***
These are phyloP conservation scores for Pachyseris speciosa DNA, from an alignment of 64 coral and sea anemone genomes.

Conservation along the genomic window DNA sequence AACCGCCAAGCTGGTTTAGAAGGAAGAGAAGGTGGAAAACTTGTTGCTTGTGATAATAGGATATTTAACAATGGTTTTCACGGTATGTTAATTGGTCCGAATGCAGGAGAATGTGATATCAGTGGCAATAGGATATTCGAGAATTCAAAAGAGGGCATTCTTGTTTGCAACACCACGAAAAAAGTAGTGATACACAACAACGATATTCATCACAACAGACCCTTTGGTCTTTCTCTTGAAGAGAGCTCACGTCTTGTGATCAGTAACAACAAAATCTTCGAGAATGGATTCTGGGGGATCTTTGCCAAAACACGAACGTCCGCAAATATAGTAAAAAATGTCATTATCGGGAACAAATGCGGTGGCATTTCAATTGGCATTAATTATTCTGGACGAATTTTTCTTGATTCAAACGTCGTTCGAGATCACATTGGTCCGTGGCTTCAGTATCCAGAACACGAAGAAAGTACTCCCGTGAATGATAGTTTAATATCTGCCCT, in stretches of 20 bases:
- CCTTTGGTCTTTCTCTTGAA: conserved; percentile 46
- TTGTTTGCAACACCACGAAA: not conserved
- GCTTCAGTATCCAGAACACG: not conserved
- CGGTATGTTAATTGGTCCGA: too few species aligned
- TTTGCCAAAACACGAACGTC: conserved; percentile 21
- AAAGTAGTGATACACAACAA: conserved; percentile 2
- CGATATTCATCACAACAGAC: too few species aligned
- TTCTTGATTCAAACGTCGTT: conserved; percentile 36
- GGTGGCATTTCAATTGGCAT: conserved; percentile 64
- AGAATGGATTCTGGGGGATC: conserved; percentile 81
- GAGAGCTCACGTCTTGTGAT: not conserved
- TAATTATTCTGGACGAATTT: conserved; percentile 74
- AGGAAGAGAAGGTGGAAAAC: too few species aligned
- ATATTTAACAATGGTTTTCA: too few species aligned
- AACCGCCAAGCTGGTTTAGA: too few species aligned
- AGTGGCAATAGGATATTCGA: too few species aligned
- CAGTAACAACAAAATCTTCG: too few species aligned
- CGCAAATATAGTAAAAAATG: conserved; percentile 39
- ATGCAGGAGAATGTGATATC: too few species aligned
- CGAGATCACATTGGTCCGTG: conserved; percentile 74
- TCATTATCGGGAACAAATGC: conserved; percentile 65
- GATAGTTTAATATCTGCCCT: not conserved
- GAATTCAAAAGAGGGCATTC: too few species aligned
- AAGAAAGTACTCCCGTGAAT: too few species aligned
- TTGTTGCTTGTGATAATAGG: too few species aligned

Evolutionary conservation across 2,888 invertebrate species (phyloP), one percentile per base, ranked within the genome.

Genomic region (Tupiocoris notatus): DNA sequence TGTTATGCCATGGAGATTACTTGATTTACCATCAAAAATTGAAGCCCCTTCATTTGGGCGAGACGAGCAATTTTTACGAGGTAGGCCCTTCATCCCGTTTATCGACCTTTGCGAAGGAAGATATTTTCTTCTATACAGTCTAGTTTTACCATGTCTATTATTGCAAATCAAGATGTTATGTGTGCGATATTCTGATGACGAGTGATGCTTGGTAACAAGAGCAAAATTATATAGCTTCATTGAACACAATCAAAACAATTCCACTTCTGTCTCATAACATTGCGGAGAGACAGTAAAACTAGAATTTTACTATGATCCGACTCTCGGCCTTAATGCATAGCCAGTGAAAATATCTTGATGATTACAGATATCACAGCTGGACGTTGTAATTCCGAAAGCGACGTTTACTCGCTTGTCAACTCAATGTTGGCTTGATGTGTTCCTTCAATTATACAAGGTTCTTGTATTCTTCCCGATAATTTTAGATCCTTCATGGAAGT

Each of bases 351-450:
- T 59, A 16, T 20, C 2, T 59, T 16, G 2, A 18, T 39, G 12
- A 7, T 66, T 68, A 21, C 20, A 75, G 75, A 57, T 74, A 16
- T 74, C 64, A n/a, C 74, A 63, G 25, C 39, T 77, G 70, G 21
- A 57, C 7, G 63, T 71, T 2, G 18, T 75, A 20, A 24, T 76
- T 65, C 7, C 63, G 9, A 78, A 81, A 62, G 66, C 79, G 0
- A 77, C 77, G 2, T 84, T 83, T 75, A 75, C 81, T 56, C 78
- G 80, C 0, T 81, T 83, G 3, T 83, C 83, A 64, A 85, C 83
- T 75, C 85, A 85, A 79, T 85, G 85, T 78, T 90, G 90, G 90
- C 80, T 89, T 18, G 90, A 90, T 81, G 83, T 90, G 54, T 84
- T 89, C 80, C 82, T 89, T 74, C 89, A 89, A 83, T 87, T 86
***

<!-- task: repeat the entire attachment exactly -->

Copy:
These are phyloP conservation scores for Pachyseris speciosa DNA, from an alignment of 64 coral and sea anemone genomes.

Conservation along the genomic window DNA sequence AACCGCCAAGCTGGTTTAGAAGGAAGAGAAGGTGGAAAACTTGTTGCTTGTGATAATAGGATATTTAACAATGGTTTTCACGGTATGTTAATTGGTCCGAATGCAGGAGAATGTGATATCAGTGGCAATAGGATATTCGAGAATTCAAAAGAGGGCATTCTTGTTTGCAACACCACGAAAAAAGTAGTGATACACAACAACGATATTCATCACAACAGACCCTTTGGTCTTTCTCTTGAAGAGAGCTCACGTCTTGTGATCAGTAACAACAAAATCTTCGAGAATGGATTCTGGGGGATCTTTGCCAAAACACGAACGTCCGCAAATATAGTAAAAAATGTCATTATCGGGAACAAATGCGGTGGCATTTCAATTGGCATTAATTATTCTGGACGAATTTTTCTTGATTCAAACGTCGTTCGAGATCACATTGGTCCGTGGCTTCAGTATCCAGAACACGAAGAAAGTACTCCCGTGAATGATAGTTTAATATCTGCCCT, in stretches of 20 bases:
- CCTTTGGTCTTTCTCTTGAA: conserved; percentile 46
- TTGTTTGCAACACCACGAAA: not conserved
- GCTTCAGTATCCAGAACACG: not conserved
- CGGTATGTTAATTGGTCCGA: too few species aligned
- TTTGCCAAAACACGAACGTC: conserved; percentile 21
- AAAGTAGTGATACACAACAA: conserved; percentile 2
- CGATATTCATCACAACAGAC: too few species aligned
- TTCTTGATTCAAACGTCGTT: conserved; percentile 36
- GGTGGCATTTCAATTGGCAT: conserved; percentile 64
- AGAATGGATTCTGGGGGATC: conserved; percentile 81
- GAGAGCTCACGTCTTGTGAT: not conserved
- TAATTATTCTGGACGAATTT: conserved; percentile 74
- AGGAAGAGAAGGTGGAAAAC: too few species aligned
- ATATTTAACAATGGTTTTCA: too few species aligned
- AACCGCCAAGCTGGTTTAGA: too few species aligned
- AGTGGCAATAGGATATTCGA: too few species aligned
- CAGTAACAACAAAATCTTCG: too few species aligned
- CGCAAATATAGTAAAAAATG: conserved; percentile 39
- ATGCAGGAGAATGTGATATC: too few species aligned
- CGAGATCACATTGGTCCGTG: conserved; percentile 74
- TCATTATCGGGAACAAATGC: conserved; percentile 65
- GATAGTTTAATATCTGCCCT: not conserved
- GAATTCAAAAGAGGGCATTC: too few species aligned
- AAGAAAGTACTCCCGTGAAT: too few species aligned
- TTGTTGCTTGTGATAATAGG: too few species aligned

Evolutionary conservation across 2,888 invertebrate species (phyloP), one percentile per base, ranked within the genome.

Genomic region (Tupiocoris notatus): DNA sequence TGTTATGCCATGGAGATTACTTGATTTACCATCAAAAATTGAAGCCCCTTCATTTGGGCGAGACGAGCAATTTTTACGAGGTAGGCCCTTCATCCCGTTTATCGACCTTTGCGAAGGAAGATATTTTCTTCTATACAGTCTAGTTTTACCATGTCTATTATTGCAAATCAAGATGTTATGTGTGCGATATTCTGATGACGAGTGATGCTTGGTAACAAGAGCAAAATTATATAGCTTCATTGAACACAATCAAAACAATTCCACTTCTGTCTCATAACATTGCGGAGAGACAGTAAAACTAGAATTTTACTATGATCCGACTCTCGGCCTTAATGCATAGCCAGTGAAAATATCTTGATGATTACAGATATCACAGCTGGACGTTGTAATTCCGAAAGCGACGTTTACTCGCTTGTCAACTCAATGTTGGCTTGATGTGTTCCTTCAATTATACAAGGTTCTTGTATTCTTCCCGATAATTTTAGATCCTTCATGGAAGT

Each of bases 351-450:
- T 59, A 16, T 20, C 2, T 59, T 16, G 2, A 18, T 39, G 12
- A 7, T 66, T 68, A 21, C 20, A 75, G 75, A 57, T 74, A 16
- T 74, C 64, A n/a, C 74, A 63, G 25, C 39, T 77, G 70, G 21
- A 57, C 7, G 63, T 71, T 2, G 18, T 75, A 20, A 24, T 76
- T 65, C 7, C 63, G 9, A 78, A 81, A 62, G 66, C 79, G 0
- A 77, C 77, G 2, T 84, T 83, T 75, A 75, C 81, T 56, C 78
- G 80, C 0, T 81, T 83, G 3, T 83, C 83, A 64, A 85, C 83
- T 75, C 85, A 85, A 79, T 85, G 85, T 78, T 90, G 90, G 90
- C 80, T 89, T 18, G 90, A 90, T 81, G 83, T 90, G 54, T 84
- T 89, C 80, C 82, T 89, T 74, C 89, A 89, A 83, T 87, T 86